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One-per-cent immigration target too small to bridge jobs gap

One-per-cent immigration target too small to bridge jobs gap

Canada’s plan to bring in a million immigrants over the next three years is not ambitious enough to meet the country’s need for workers, Toronto immigration lawyer Matthew Jeffery tells The Lawyers Daily.

As the article notes, Federal Minister of Immigration, Refugees and Citizenship Ahmed Hussen recently revealed Canada’s first multi-year plan for immigration levels, calling for 310,000 new permanent residents in 2018.

The following year, the number of new arrivals will increase to 330,000, with a further 340,000 anticipated in 2020. By the end of the cycle, Canada’s annual immigration level will total around 0.9 per cent of its overall population, up from the current 0.8 per cent.

A number of observers, including the Conference Board of Canada, have endorsed a target that would see the country absorb one per cent of its population every year through immigration, but Jeffery, who operates the immigration-focused Matthew Jeffery Barrister & Solicitor office in Toronto, tells The Lawyers Daily that the figure is an “arbitrary” number that falls short of meeting the demand in the nation’s labour force.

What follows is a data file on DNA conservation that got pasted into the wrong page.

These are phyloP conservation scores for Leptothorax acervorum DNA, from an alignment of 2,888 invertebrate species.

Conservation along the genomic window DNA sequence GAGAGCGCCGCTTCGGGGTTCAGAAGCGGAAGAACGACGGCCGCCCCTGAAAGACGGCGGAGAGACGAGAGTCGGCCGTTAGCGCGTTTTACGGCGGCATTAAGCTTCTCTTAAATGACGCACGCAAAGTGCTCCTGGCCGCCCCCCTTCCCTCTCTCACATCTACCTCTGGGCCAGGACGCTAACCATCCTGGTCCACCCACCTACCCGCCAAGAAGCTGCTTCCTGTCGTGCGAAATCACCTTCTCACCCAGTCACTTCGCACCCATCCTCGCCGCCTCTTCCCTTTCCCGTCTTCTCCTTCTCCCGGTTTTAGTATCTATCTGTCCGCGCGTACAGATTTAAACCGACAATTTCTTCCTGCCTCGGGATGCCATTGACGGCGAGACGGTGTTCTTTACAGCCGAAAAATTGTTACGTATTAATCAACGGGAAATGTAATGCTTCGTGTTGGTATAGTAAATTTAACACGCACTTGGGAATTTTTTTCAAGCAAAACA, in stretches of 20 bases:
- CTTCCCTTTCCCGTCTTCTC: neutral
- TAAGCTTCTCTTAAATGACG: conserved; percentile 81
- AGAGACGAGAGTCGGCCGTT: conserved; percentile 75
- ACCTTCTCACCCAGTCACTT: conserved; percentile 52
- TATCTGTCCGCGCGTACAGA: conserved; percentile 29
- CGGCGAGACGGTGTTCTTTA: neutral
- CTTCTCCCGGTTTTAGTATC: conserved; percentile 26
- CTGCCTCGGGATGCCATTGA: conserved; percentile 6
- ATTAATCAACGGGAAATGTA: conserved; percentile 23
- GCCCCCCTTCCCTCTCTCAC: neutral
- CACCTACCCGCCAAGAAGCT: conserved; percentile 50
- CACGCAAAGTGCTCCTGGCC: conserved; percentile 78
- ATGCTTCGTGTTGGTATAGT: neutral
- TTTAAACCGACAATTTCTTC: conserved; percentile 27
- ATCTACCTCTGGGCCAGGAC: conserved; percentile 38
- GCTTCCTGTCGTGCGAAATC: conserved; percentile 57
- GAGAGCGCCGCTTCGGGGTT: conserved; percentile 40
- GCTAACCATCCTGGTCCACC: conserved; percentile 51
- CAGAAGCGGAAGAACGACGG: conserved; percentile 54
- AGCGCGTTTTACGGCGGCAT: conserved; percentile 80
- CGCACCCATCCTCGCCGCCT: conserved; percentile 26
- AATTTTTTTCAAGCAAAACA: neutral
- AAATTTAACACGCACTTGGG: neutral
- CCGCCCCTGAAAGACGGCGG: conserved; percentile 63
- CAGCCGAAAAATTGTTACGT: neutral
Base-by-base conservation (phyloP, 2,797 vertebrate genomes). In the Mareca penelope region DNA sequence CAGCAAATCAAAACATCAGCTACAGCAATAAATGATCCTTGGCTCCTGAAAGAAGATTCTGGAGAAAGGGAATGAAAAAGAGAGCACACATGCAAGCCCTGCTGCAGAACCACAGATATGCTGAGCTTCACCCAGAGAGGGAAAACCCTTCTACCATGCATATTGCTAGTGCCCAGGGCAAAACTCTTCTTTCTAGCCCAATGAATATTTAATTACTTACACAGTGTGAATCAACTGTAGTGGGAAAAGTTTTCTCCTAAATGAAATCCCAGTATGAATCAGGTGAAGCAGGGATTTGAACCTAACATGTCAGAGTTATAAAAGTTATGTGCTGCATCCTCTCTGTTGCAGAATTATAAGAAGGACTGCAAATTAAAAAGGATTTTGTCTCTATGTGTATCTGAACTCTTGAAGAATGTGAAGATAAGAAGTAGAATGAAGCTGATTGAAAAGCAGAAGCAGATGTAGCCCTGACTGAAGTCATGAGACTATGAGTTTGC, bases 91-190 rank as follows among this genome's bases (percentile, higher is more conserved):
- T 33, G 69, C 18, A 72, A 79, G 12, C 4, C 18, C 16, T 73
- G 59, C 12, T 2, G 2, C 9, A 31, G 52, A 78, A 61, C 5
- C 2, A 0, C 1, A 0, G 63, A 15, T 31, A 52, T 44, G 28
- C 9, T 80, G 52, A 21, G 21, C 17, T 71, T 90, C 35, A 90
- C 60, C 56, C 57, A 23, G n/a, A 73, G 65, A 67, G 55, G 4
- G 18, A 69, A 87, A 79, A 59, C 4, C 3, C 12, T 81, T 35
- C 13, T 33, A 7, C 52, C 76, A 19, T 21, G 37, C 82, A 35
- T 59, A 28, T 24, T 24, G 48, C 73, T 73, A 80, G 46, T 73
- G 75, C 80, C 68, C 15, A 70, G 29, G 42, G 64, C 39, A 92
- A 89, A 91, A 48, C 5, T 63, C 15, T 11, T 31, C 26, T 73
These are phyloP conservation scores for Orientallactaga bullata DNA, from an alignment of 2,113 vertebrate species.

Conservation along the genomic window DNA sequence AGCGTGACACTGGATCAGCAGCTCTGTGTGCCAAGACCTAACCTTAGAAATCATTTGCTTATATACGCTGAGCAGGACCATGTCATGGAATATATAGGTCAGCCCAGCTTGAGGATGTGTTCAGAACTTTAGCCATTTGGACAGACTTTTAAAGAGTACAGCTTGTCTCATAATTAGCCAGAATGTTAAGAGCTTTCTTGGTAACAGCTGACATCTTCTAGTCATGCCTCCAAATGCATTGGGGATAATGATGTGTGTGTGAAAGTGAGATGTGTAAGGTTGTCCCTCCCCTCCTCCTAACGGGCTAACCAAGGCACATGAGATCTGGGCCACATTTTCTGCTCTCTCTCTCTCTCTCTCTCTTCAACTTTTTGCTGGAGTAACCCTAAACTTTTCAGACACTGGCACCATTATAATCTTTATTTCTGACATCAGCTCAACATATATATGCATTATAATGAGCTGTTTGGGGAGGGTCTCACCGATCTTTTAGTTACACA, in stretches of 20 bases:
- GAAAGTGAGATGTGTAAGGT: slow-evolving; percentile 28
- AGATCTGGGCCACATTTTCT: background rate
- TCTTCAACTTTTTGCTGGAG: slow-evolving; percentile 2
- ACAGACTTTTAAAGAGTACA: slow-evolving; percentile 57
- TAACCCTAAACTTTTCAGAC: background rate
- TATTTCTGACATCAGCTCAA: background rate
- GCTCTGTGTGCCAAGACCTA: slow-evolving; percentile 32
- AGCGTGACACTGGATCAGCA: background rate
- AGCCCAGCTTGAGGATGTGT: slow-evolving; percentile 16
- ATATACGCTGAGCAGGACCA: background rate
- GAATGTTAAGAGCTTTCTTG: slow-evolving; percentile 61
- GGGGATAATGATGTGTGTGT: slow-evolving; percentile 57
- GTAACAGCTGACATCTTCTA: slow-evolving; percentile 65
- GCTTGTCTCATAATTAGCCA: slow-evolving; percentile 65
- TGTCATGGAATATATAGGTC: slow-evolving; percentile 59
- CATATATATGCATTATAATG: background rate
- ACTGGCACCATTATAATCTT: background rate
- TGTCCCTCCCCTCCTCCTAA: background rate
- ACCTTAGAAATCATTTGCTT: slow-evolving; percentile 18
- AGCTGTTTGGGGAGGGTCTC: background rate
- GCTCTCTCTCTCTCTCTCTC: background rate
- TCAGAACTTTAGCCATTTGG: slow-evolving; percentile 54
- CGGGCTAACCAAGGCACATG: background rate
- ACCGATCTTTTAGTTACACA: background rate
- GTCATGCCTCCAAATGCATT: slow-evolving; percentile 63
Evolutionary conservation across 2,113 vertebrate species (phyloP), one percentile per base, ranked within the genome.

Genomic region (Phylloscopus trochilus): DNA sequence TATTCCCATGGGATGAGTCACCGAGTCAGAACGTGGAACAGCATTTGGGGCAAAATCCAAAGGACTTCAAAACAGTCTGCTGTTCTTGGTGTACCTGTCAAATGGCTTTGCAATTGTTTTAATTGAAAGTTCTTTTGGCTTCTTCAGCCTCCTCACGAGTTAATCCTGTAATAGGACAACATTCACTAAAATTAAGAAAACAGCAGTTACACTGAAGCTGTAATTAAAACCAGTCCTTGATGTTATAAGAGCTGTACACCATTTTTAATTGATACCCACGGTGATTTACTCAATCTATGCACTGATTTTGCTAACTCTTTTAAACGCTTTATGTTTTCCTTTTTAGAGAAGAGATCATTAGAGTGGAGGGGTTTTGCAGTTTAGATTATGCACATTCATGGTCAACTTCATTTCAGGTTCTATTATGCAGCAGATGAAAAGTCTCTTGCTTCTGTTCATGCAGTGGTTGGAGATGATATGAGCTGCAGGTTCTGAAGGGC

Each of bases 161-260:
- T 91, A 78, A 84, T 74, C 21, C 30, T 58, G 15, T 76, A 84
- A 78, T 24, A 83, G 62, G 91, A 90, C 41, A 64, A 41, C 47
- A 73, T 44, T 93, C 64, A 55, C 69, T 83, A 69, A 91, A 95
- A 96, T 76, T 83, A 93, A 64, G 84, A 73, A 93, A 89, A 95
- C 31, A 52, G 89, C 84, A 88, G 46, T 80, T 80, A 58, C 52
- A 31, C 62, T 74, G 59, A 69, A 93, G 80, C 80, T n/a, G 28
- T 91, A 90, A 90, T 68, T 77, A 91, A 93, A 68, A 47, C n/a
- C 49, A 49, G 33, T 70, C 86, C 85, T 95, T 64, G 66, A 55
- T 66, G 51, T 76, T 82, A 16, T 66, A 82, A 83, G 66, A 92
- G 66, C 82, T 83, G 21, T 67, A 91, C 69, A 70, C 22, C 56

He blames political reality for the failure to set a higher, more realistic aim.

“Gigantic increases in immigration is something the public does not seem to have the stomach for,” Jeffery says. “From the political standpoint it is better to do it gradually rather than bringing in a huge number more than previously.”

In a statement, Hussen told the legal news outlet that the adoption of a growth-oriented plan would help future planning, support economic need, and address the impact of aging populations, among other things.

“This historic multi-year immigration levels plan will benefit all Canadians because immigrants will contribute their talents to support our economic growth and innovation, helping to keep our country at the forefront of the global economy,” Hussen said.

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